Mangaluru police firing: People's Tribunal report cites excess by cops, seeks judicial inquiry
The panel has observed that imposition of prohibitory orders under section 144 of CrPC were unwarranted and its imposition was not effectively communicated to the residents.
Published: 21st January 2020 01:38 PM | Last Updated: 21st January 2020 01:40 PM | A+A A-
MANGALURU: A People's Tribunal on the police firing on CAA protestors in Mangaluru on December 19 in its report said that the action of the police personnel seem to contravene significant limitations on their powers, as provided for in the Karnataka Police Manual, and has pressed for constitution of a Judicial Commission of Inquiry to probe the incident.
The People’s Tribunal comprised of Justice (Retd.) V Gopala Gowda, BT Venkatesh and Sugata Srinivasaraju which conducted public hearings to hear from all the persons affected by the police firing on 19th December, came out with the observations on Tuesday.
The panel has observed that imposition of prohibitory orders under section 144 of CrPC were unwarranted and its imposition on the evening of December 18 was not effectively communicated to the residents of the area.
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Also, after the imposition of the prohibitory orders, permission that was earlier granted was subsequently revoked/cancelled but the same was not effectively communicated. As a result of a complete breakdown of communication, civilians who had no connection with the protest were subjected to indiscriminate lathicharge and police firing.
The testimonies of the victims presented before the Tribunal display a complete abdication of responsibility by the cops present at the site of violence.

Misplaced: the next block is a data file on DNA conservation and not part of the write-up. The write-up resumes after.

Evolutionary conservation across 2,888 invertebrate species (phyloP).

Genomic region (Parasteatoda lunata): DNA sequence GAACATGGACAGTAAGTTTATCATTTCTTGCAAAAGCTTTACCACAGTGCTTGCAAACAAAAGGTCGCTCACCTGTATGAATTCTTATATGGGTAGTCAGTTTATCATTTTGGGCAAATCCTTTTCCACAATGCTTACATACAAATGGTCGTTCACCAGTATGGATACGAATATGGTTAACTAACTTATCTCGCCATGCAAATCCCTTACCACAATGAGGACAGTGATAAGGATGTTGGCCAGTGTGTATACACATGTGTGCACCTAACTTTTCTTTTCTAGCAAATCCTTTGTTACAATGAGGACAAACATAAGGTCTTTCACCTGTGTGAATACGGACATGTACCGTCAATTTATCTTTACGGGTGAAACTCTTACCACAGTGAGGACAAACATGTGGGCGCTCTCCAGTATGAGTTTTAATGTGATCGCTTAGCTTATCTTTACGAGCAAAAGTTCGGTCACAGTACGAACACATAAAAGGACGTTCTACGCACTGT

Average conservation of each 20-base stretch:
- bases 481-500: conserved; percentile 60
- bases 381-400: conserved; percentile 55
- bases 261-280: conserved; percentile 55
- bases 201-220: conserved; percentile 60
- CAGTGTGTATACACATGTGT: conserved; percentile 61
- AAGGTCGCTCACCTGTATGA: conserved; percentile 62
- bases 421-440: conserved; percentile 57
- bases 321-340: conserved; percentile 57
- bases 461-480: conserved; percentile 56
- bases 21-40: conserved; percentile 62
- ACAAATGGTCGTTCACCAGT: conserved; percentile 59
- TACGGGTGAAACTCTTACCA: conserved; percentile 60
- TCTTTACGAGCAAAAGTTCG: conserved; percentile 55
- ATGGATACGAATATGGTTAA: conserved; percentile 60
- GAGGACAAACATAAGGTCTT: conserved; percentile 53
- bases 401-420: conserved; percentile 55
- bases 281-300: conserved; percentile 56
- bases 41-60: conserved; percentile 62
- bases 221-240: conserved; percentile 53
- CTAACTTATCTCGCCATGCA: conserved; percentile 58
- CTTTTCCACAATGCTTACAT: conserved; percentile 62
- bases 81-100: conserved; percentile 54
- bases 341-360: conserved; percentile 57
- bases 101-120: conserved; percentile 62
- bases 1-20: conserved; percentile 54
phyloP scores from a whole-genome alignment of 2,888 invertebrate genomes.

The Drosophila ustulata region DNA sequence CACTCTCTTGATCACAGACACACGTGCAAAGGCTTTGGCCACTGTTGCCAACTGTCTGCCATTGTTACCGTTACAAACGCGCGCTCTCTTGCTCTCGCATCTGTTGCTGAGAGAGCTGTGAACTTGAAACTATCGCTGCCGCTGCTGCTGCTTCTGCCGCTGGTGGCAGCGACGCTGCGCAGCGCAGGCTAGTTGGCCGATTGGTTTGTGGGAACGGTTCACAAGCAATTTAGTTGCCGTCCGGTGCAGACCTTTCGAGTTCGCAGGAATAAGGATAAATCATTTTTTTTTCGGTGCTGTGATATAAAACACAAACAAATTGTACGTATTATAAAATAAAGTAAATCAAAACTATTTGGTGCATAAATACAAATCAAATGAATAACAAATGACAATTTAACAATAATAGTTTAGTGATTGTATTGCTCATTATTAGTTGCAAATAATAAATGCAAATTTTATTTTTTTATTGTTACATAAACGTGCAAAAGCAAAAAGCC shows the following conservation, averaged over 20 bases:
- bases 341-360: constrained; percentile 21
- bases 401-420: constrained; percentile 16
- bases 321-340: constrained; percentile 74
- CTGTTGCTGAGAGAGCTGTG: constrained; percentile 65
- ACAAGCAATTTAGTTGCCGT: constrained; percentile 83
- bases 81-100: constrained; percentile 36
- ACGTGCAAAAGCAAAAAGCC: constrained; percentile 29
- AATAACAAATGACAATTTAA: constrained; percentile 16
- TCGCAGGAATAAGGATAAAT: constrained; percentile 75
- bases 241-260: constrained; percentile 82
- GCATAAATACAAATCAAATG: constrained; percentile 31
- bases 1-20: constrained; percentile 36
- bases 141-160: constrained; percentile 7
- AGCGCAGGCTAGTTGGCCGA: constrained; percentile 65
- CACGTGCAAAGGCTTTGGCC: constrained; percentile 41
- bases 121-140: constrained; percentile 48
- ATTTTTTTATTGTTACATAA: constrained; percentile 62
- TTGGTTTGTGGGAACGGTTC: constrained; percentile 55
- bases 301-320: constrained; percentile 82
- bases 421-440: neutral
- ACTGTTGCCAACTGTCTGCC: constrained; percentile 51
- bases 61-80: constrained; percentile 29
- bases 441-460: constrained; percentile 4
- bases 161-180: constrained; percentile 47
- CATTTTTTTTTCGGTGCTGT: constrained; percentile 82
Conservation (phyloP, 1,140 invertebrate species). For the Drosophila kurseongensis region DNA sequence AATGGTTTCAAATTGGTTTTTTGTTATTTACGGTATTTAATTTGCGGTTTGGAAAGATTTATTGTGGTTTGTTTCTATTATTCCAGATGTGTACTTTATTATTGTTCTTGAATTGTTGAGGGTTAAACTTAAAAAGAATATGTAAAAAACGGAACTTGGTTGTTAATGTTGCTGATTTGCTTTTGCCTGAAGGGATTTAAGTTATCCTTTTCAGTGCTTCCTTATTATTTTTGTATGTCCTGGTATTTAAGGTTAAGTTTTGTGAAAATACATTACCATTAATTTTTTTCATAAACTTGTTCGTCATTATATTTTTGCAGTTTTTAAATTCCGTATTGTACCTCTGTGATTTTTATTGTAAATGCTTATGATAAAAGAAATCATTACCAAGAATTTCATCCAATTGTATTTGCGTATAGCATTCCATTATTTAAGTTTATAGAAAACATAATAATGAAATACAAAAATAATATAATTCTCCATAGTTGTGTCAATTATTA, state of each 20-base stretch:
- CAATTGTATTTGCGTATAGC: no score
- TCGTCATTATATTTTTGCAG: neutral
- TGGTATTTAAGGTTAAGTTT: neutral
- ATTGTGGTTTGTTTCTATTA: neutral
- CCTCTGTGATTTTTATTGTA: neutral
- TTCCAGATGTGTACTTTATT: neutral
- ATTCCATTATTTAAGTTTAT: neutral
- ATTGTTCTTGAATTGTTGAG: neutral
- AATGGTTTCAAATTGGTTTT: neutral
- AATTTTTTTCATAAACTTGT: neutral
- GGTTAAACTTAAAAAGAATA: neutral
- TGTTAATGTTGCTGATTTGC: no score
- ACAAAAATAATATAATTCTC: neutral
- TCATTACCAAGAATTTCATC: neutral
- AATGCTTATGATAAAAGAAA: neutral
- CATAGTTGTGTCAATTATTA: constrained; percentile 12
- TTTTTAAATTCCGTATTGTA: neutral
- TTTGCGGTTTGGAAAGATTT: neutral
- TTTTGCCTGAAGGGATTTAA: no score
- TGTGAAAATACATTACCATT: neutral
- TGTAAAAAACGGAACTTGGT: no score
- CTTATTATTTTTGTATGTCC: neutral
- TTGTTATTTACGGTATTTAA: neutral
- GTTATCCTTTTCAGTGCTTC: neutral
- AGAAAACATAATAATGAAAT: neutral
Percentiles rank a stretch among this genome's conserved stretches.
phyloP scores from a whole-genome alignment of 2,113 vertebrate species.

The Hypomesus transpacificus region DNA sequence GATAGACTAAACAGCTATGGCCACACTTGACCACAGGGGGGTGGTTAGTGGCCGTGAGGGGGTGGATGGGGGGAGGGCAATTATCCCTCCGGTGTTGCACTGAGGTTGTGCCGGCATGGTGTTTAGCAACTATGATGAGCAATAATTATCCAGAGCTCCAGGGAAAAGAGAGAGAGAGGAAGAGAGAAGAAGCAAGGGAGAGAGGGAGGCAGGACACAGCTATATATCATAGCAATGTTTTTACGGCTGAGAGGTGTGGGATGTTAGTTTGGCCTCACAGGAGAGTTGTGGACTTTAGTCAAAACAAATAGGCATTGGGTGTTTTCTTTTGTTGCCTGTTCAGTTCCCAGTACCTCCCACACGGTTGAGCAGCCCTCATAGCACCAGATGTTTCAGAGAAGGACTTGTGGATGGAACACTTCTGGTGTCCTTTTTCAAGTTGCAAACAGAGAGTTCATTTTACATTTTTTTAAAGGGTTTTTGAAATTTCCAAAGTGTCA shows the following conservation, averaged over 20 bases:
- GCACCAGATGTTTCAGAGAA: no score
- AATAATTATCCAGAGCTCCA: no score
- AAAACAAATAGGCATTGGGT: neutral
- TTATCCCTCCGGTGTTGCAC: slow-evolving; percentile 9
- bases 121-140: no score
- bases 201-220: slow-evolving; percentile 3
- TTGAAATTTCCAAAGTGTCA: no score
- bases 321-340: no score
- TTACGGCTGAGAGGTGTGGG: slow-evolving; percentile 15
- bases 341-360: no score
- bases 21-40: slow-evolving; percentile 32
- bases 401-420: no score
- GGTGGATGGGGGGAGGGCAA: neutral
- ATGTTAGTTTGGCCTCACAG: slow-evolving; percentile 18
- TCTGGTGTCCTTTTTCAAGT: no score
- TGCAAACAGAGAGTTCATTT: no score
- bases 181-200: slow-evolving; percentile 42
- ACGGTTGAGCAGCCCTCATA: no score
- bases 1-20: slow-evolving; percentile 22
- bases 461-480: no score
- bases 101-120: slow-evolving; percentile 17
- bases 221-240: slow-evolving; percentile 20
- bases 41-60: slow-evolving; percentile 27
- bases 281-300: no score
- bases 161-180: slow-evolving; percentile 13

One of the main responsibilities of Police officials, as stipulated in Chapter 1 (Code of Conduct of the Karnataka State Police Force) is to uphold the rights of citizens in accordance with the Constitution of India. As a result, the police officials must "respect the limitations of their power and functions," said the report.
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Apart from failing to issue warnings to the public before the lathicharge and firing commenced, victims and other eyewitness have alleged that police present in the area used communal slurs and used deplorable language in order to provoke the protestors.
The statements of former Mayor Ashraf and Afnan detail the use of communal slurs and abusive language by police authorities who were tasked with maintaining law and order.
The report says that one of the main reasons cited by the Mangalore City Police to justify the use of extreme force against civilians was the supposedly "grave" damage caused to the MM Kini Rifle Shop and attempts to storm Bander Police Station by members of the public.
This has also been mentioned in some of the FIRs filed. However, CCTV footage regarding either of these events has not been furnished by the authorities despite repeated requests by the families of the victims.
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It says "victims have suffered immense financial hardship as a result of the atrocities committed on 19th December". Given the allegations of communalism against the police in question and the palpably disproportionate use of force, it is clear that the State and the officials in question are jointly and severally liable for such transgressions.
Referring to Article 2 of The Code of Conduct for Law Enforcement Officials which states that law enforcement officials must respect human rights norms and uphold human dignity at all times, the report
said that such words ring hollow in the context of the events of December 19 and the manner in which extreme force was used against civilians.
Proportionality is an important aspect of the use of force in the context of policing unlawful assemblies.
In regards to the maintenance of the rule of law, it is imperative that extra-judicial killings are thoroughly investigated. The Supreme Court in the case of People’s Union for Civil Liberties v. State of Maharashtra & Ors has laid down important guidelines to ensure independent investigation of such killings.